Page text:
We constantly hanker after fancier cars and fatter paychecks—and, initially, such things boost our happiness. But the glow of satisfaction quickly fades and soon we’re yearning for something else.
Well, gee, this assumes we get the fancier car and fatter paycheck. But of course we all have our own version of things we want. (If yours is a fancier car and fatter paycheck, you may want to subscribe to the WSJ.) The article looks at happiness from an evolutionary standpoint and says happiness doesn’t necessarily help pass on our genes and so is useless. It’s a good point in the United States where the pursuit of happiness is part of our avowed national goal. But really the article is just another shout-out to the First Noble Truth. Three more to go for the Wall Street Journal. Also, here’s an article about the Shaolin Temple in China and efforts to bring legitimate Shaolin traditions to America. But whose legitimate Shaolin traditions? Here’s article’s brief history of kung-fu:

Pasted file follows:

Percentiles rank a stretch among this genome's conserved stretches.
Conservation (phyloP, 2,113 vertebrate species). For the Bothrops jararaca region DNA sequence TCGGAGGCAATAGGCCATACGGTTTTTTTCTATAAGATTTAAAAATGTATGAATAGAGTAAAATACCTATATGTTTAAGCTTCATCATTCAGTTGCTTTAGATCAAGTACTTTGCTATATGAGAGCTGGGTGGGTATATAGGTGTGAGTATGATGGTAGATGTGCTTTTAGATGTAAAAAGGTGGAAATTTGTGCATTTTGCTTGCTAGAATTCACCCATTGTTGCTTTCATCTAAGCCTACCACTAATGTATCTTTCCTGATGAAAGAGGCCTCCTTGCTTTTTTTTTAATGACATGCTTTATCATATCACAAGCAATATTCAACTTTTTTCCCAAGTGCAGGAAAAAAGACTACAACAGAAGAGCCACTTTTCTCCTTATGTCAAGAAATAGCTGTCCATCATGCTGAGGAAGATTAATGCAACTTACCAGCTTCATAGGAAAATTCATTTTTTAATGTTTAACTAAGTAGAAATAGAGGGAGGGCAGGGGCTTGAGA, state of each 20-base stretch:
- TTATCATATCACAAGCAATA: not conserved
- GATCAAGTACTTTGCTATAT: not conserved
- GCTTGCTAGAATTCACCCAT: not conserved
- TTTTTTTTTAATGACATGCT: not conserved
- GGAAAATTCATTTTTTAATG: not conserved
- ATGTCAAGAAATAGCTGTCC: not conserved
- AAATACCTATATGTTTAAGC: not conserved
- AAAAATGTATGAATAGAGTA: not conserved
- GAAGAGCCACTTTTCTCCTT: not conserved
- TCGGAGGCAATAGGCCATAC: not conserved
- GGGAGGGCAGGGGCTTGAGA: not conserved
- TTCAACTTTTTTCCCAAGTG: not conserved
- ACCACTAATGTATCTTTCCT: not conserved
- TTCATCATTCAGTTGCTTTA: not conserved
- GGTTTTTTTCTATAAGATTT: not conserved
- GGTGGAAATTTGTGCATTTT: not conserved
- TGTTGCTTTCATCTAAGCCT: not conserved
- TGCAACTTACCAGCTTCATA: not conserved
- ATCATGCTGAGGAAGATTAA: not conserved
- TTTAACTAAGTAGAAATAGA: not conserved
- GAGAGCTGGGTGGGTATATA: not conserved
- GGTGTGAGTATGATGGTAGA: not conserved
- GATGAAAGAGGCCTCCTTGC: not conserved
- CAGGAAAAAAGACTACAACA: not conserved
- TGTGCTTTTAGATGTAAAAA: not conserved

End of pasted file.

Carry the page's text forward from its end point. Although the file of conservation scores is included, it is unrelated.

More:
Legend says that more than 1,500 years ago, an Indian monk named Bodhidharma sat meditating before a wall for nine years on Mount Songshan in northern China. When he finished, he began teaching at the Shaolin Temple that long periods of seated meditation would lead to enlightenment—the essence of Chan Buddhism, popularly known as Zen. But the extended meditations also atrophied the monks’ bodies. So Bodhidharma developed a series of calisthenics that evolved into kung fu, a form of martial arts. Shaolin believe meditation clears the mind, preparing it for purer action. But a weak or sick body hinders clarity of thought. Kung fu, by building the body, complements meditation.
That’s cool. They’re still working on setting up a Shaolin Temple in San Francisco and having all sorts of arguments that haven’t yet turned into epic Jet Li-style battles. Philip Ryan, Webmaster UPDATE: Some good stuff on dukkha over at the excellent Bhikkhu’s Blog.
Sign up for Tricycle’s newsletters
Thank you for subscribing to Tricycle! As a nonprofit, we depend on readers like you to keep Buddhist teachings and practices widely available.